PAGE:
Anglo-Saxon culture that ruled a majority of Britain. It comes from the popular family name Clark, and means the son of Clark. The surname also has an occupational origin and was likely derived from the trade or profession of the original bearer. In this case the surname denotes that the bearer was a clerical worker or a clergyman who was employed in religious institutions to write books from old documents. The bearers of this surname were handed high status in the community because of their ability to read and write. One must remember that during the Middle Ages most of the population was quite illiterate by today's standards.
Early Origins of the Clerkesom family
Cumberland where they held a family seat from very ancient times, some say well before the Norman Conquest and the arrival of Duke William at Hastings in 1066 A.D.
Early History of the Clerkesom family
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Clerkesom Spelling Variations
hundred years, spelling variations in names were a common occurrence. As the English language changed in the Middle Ages, absorbing pieces of Latin and French, as well as other languages, the spelling of people's names also changed considerably, even over a single lifetime. Many variations of the name Clerkesom have been found, including Clarkson, Clarksone, Clerkson and others.
Early Notables of the Clerkesom family (pre 1700)
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Migration of the Clerkesom family to Ireland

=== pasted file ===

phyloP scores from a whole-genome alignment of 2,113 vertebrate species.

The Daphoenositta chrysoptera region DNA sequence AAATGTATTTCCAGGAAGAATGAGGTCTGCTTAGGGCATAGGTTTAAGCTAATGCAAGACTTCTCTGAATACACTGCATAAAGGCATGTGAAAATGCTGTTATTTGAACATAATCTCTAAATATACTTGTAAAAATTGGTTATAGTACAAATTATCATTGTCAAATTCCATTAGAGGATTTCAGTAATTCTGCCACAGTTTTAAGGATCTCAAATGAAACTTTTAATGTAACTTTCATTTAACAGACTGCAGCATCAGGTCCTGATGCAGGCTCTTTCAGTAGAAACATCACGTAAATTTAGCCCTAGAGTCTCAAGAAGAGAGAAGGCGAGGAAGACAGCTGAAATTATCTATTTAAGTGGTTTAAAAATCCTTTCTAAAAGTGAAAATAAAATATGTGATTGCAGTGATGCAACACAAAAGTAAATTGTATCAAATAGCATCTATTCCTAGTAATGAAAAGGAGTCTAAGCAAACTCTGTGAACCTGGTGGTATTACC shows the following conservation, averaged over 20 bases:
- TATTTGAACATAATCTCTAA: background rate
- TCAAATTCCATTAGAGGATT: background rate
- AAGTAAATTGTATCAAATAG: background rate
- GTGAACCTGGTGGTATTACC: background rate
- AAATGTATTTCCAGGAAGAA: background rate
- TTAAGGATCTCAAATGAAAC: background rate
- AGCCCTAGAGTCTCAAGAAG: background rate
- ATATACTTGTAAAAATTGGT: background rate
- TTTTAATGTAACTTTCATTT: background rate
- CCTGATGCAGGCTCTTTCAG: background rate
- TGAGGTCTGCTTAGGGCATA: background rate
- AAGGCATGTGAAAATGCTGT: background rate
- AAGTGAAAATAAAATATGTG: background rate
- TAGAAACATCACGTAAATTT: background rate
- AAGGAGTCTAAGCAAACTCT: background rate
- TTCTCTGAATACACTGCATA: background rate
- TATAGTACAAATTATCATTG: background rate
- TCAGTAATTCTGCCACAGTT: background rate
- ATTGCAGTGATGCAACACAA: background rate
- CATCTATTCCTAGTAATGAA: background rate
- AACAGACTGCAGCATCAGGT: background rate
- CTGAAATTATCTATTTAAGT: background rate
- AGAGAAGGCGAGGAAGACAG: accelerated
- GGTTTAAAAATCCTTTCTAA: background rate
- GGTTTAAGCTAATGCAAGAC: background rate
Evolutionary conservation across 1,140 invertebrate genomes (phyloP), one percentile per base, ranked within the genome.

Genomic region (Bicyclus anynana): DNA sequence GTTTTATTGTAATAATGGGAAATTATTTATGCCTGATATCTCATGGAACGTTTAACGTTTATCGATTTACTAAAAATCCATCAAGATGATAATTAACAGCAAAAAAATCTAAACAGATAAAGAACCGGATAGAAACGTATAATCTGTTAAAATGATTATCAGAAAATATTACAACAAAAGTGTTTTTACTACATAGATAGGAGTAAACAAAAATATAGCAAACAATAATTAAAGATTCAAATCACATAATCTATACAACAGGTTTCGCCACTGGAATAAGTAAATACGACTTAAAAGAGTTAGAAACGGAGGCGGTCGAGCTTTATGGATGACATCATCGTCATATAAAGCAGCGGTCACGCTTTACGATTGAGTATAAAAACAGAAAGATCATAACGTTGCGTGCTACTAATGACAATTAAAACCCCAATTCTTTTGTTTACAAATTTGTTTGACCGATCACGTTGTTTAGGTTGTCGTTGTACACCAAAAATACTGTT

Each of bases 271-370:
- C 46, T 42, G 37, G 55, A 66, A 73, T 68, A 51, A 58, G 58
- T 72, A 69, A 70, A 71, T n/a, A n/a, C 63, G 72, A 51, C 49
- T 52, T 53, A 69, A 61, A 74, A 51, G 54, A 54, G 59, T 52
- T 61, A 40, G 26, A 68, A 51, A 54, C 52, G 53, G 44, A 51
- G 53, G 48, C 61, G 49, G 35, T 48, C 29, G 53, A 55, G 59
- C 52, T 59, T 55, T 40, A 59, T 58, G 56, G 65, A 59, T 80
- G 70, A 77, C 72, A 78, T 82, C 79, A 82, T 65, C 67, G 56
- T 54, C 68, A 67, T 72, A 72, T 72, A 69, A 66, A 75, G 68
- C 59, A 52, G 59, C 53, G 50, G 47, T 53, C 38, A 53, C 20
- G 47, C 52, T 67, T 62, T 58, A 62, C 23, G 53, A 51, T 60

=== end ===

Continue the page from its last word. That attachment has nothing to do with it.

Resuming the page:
Some of the Clerkesom family moved to Ireland, but this topic is not covered in this excerpt. More information about their life in Ireland is included in all our PDF Extended History products and printed products wherever possible.
Migration of the Clerkesom family to the New World and Oceana
In an attempt to escape the chaos experienced in England, many English families boarded overcrowded and diseased ships sailing for the shores of North America and other British colonies. Those families hardy enough, and lucky enough, to make the passage intact were rewarded with land and a social environment less prone to religious and political persecution. Many of these families became important contributors to the young colonies in which they settled. Early immigration and passenger lists have documented some of the first Clerkesoms to arrive on North American shores: Anne Clarkson who settled in Virginia in 1638 with Jane, her sister; Richard Clarkson arrived in Jamaica in 1685; Charles Clarkson arrived in Fort Cumberland Nova Scotia in 1774..
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